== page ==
Lumpinee and Rajadamnern Stadiums. Everyone who is interested in Muay Thai has heard of these legendary arenas. Your chances of fighting at these stadiums are very slim, as the majority of professional Thai fighters battle here. They are known as the two most prestigious places to have a Muay Thai fight, and it will take years of fighting to have an opportunity to fight in either stadium. The Lumpinee belts and the Rajadamnern belts can be considered as the pinnacle of success within Muay Thai. Many previous champions have gone on to start their own gyms in Thailand and outside of Thailand, as the pay given to fighters are 10 to 15 times greater than other promotions.
Training for a Fight
I had a grueling training routine set up to prepare to my fight, but every gym varies in terms of how they prepare fighters for a fight. In Thailand, gyms are commonly classified as being either a “fighter’s gym” or “not a fighter’s gym.” These labels are often misleading as there are plenty of “non fighter’s gyms” that produce quality fighters on a consistent basis. Training at a fighter’s gym means that you’re surrounding yourself with dozens of other fighters who are actively fighting within the Muay Thai circuit of Thailand. These are professional athletes, training hard, twice-a-day, six days a week. They go through intensive training to simulate what it’s like in an actual fight. Many western practitioners aren’t prepared for these vigorous schedules, and unless you’re planning on turning into a professional Muay Thai fighter, these gyms aren’t suited for you. The “non-fighter’s gyms” usually only have a few fighters and are not looking to turn westerners into professional fighters. They rely on foreigners to come and train, and usually have just as good, if not better trainers. I personally feel that Muay Thai training and conditioning is what you make of it; it depends how bad you want it, and what you’re willing to do to accomplish it. Of course, putting yourself in a harsh environment will force you to adapt to survive, but I’ve seen incredible fighters come from gyms that wouldn’t be considered as fighter’s gyms.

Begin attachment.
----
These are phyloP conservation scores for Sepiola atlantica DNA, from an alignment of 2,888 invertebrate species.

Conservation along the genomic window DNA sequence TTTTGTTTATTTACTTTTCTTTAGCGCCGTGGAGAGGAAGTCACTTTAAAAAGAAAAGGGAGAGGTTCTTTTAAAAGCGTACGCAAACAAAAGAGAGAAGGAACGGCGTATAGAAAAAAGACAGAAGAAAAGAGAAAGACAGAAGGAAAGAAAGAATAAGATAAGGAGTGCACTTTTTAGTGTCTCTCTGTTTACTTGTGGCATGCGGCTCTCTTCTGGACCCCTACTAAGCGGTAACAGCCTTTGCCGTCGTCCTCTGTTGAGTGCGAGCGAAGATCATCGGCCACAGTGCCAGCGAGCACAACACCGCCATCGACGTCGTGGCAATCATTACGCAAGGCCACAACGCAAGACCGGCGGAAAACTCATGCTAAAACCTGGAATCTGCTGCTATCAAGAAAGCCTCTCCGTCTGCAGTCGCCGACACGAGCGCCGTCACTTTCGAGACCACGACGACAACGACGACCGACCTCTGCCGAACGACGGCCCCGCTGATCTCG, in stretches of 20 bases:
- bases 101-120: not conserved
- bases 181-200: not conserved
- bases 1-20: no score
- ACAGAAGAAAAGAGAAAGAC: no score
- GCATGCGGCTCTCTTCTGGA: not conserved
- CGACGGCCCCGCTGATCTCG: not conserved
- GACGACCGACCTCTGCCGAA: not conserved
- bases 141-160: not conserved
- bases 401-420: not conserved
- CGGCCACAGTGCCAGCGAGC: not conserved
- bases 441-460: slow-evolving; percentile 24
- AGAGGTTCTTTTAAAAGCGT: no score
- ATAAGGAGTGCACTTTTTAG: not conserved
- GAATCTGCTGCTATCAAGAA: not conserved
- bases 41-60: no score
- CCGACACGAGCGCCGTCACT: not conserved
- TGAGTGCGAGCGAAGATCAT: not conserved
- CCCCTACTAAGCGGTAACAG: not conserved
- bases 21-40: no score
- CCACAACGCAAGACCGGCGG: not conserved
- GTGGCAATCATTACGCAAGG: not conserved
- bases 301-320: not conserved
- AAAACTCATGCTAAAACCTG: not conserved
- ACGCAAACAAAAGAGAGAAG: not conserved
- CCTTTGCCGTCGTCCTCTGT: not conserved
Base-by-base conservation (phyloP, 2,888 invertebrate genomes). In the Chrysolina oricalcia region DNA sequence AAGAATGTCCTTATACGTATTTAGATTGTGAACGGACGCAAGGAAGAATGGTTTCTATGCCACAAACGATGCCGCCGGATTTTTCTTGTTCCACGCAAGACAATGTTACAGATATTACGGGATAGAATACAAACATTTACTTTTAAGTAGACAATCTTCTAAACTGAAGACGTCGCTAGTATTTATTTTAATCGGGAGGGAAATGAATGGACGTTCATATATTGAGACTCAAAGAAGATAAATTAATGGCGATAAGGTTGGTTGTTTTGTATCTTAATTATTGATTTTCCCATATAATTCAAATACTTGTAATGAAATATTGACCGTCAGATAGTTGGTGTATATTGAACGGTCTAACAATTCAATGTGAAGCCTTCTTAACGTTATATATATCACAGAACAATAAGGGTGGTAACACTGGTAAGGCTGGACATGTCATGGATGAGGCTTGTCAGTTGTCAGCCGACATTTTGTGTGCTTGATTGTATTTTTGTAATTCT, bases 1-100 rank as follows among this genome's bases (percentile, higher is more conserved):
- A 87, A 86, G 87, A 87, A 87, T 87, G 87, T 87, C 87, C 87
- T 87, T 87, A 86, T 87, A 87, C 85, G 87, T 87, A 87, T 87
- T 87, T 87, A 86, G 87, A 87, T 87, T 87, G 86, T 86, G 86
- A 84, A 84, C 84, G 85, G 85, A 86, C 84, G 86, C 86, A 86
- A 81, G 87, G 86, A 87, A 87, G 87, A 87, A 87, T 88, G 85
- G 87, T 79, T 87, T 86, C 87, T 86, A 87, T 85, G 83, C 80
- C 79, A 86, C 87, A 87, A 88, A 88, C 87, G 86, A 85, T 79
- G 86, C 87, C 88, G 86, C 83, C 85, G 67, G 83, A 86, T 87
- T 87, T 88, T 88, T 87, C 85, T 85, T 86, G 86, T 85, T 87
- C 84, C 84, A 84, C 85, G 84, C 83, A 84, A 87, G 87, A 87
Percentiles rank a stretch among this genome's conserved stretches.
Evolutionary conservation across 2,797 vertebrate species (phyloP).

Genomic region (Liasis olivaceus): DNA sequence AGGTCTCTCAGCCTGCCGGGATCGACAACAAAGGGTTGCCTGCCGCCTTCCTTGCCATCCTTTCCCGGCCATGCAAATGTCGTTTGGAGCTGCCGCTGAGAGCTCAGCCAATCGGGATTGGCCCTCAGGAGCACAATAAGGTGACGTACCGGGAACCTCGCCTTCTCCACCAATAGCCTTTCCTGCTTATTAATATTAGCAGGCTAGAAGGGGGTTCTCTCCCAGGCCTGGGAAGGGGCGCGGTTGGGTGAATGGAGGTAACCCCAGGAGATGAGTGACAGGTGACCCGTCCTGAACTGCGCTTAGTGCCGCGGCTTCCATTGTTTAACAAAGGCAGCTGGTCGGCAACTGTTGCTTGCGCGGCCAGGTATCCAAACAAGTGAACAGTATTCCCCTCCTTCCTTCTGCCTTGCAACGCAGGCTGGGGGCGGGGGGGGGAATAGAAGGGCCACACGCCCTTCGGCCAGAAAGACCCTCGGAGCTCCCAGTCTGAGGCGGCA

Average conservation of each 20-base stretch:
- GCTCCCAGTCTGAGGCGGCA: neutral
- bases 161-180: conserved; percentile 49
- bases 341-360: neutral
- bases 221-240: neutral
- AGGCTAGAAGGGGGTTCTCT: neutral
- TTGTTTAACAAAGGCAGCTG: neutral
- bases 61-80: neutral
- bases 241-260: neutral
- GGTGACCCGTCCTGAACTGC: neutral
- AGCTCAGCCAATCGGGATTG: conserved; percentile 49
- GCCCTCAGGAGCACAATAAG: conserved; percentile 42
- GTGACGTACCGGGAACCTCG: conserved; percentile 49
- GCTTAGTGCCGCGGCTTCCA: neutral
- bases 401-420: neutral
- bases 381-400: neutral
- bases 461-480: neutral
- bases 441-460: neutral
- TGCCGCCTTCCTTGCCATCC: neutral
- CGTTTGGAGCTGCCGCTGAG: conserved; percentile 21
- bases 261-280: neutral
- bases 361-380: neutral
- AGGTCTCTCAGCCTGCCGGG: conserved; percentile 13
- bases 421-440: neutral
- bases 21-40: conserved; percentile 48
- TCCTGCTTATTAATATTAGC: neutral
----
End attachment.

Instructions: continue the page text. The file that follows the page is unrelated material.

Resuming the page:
The Day of the Fight
Alright, it’s time. You’ve trained your face off and you’re ready to step into the ring and take off someone’s head.
Being that my fight was at Asiatique, I didn’t have to worry too much about cutting weight, which made things easier mentally for me. This won’t be the case in the other promotions mentioned, so make sure to make weight. My trainer was very laissez-faire about the entire thing, which also helped me stay calm the day of my fight. I did a very light training session in the morning, was massaged with “namman muay” which is ligament oil to loosen up all my muscles. I drove out to Asiatique and arrived about an hour before my fight. This is the chance you’ll get to see your opponent and size him up. Again, the whole experience is kind of surreal, and it’s important not to have an over-inflated sense of seriousness about the fight. Remember, these fights are happening every day, and chances are your trainer has prepared various fighters over his career hundreds of times. Your trainer will likely be calm, collected, and ready to guide you through the bout.
Everyone’s first fight will be different and a range of emotions will come out leading up to, during, and afterwards. For what it’s worth, I think everyone who trains Muay Thai longer than a few months in Thailand should test their mettle in a ring, just to feel those emotions and the adrenaline of fighting for the entertainment of others. Also, just for the record, I won my fight.